Sunday, September 1, 2019

Laws of Migration Essay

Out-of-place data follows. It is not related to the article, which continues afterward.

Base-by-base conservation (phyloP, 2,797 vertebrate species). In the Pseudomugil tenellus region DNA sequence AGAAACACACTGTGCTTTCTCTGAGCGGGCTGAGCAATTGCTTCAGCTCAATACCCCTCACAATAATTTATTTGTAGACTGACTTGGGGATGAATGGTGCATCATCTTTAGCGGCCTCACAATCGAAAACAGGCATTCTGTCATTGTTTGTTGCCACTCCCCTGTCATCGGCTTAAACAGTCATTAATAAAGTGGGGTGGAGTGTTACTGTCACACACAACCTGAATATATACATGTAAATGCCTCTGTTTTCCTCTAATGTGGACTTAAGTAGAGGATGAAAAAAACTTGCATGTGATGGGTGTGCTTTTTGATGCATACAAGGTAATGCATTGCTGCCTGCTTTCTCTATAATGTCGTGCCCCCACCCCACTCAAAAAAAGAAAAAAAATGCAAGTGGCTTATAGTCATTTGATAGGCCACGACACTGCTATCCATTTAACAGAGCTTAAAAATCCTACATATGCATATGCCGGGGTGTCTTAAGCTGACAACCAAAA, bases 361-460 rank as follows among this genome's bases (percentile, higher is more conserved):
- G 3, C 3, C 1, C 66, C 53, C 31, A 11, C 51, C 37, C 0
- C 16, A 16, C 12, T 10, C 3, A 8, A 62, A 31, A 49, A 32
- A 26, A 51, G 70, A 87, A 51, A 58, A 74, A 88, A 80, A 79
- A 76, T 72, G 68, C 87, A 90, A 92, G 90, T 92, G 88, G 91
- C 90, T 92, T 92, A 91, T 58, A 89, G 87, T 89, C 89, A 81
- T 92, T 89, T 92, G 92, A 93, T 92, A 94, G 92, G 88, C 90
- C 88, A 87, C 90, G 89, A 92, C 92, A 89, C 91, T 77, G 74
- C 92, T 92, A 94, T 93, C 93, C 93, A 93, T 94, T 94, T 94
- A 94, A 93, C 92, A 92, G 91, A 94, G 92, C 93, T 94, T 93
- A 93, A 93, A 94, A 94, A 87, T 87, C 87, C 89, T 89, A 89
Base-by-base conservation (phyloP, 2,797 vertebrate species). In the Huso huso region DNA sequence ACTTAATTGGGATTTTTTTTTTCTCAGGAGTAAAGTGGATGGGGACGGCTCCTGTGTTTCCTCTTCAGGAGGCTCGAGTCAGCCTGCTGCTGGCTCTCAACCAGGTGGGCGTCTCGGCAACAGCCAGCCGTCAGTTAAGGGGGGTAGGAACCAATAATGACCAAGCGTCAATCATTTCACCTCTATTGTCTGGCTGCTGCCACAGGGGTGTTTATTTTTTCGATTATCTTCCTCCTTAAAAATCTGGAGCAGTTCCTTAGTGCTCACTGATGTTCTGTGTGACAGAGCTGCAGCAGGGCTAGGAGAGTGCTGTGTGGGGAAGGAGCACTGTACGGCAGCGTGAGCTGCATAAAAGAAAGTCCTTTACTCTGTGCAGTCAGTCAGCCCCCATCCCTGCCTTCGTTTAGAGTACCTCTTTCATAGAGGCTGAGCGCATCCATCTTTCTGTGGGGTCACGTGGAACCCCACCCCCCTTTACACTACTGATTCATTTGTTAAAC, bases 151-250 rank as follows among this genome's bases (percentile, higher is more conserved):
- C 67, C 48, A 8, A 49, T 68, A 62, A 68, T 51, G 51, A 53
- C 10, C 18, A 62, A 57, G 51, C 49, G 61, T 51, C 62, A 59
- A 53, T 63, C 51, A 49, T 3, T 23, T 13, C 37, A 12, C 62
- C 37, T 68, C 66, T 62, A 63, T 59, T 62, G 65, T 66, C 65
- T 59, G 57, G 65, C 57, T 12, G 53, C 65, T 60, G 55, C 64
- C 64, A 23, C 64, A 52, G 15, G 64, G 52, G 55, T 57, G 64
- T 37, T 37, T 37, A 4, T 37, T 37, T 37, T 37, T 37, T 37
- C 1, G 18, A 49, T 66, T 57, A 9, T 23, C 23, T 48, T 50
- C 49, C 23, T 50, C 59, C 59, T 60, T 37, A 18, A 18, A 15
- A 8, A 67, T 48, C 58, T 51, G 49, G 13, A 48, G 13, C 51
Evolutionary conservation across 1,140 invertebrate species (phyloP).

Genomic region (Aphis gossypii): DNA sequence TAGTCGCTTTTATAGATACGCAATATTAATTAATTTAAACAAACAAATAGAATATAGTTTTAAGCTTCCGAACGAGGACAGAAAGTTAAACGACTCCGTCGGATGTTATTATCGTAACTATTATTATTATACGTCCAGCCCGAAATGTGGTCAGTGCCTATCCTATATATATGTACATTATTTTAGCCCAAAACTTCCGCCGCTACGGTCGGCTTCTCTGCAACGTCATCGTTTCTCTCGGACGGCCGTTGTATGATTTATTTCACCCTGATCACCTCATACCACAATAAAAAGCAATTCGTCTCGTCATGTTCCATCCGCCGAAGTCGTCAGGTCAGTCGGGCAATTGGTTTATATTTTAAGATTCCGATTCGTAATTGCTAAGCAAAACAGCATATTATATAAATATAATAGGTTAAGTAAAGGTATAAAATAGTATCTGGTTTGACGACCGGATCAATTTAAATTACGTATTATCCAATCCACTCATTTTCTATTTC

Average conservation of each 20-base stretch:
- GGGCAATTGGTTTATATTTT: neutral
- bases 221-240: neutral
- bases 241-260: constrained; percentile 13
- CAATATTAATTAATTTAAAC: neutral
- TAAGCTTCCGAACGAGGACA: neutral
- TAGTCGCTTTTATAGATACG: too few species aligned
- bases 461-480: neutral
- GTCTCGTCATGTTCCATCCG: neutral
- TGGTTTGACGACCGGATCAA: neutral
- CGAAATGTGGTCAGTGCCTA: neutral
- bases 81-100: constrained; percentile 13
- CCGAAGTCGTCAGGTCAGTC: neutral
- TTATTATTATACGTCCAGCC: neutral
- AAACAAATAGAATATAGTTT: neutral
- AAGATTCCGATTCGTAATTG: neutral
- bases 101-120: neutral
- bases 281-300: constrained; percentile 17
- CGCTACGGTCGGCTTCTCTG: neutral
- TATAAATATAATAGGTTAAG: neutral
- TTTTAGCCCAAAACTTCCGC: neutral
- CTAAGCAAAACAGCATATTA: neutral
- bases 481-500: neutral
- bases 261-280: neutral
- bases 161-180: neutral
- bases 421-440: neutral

Mr. E.G. Ravenstein established a theory of human migration in the 1880s that still forms the basis for modern migration theory. He called it the â€Å"Laws of Migration†, which the books have divided them into three general categories: characteristics of migrants, patterns of migration, and volume of migration. I believe people move for a variety of reasons, but his philosophies were basic on census results over time which makes it very creditable to me and these tendencies of migration still show currently. I will discuss, in the next few paragraphs, my reasoning of why I agree with Mr. Ravenstein â€Å"laws of migration†, and how those laws still apply today. The first general category is characteristic of migrants, which is described by the book as â€Å"selective†. I understand this category as the people that want to or the people that are forces to leave their homeland because of a major circumstance, not everyone wants to leave their homes. Religious or political reasons appear to be at the top of the list. For example, Cuba has a communist government that forces people to agree with the government. Where people do not agree with the government’s views or decisions they are not allowed to express their opinion. People from Cuba are force to leave the island if the government finds that they are looking for options to leave or trying to take action against the government. On the other hand, there are people in Cuba that are happy with the government. They do not have any decider to leave the island. They also like the rules in place for the community and believed that everyone should follow them. Another general category that the book describes is patters of immigration. I see this category as the pull factor describes on page 17 as â€Å"to those attractive forces emanating from the migrants’ goal that draws migrants†. I see the pull factor as the idea of people to emerge from poverty or the inabili ty to use acquired professional skills. This concept still happens today, my own experience is a clear example of it. In the years 1999 to 2006 Argentina reached an economic crisis, the patters at the time was to come to the United States because the better future was here. My mother and I came to the United States back in 2000 from Argentina. One of the reasons that my mother decided to come to the United State was for a better future for me. I attended Miami Beach Senior High school, where I found a group of kids that were from Argentina. Their parents had decided to come to the U.S. for their better future. There were many people in Argentina with professional degrees but not many with good jobs. My mother and those kids parents were persuade by the idea that having a degree in the United States was more valued that a degree from my country. The last general category is volume of migration which I can relate to the availability of affordable transportation and other advantages related to globalization and advances in technology, many recent immigrants are not forced to sever ties with the families they leave behind. People consider the advantages and disadvantages of staying versus moving, as well as factors such as distance, travel costs, travel time, modes of transportation, terrain, and cultural barriers before moving. For example, the volume of migrants that comes from Mexico every day to make money or to achieve a better standard of leaving. They still provide for their families in Mexico but they believed working in the U.S. is far more effective, easier, and produce way more money in a short period of time. In conclusion, I agree with Mr. Ravenstein â€Å"laws of migration† because I can relate his philosophy to today’s world and still see the same reasoning. Cuba, Argentina and Mexico are a clear example of his migration point of view.

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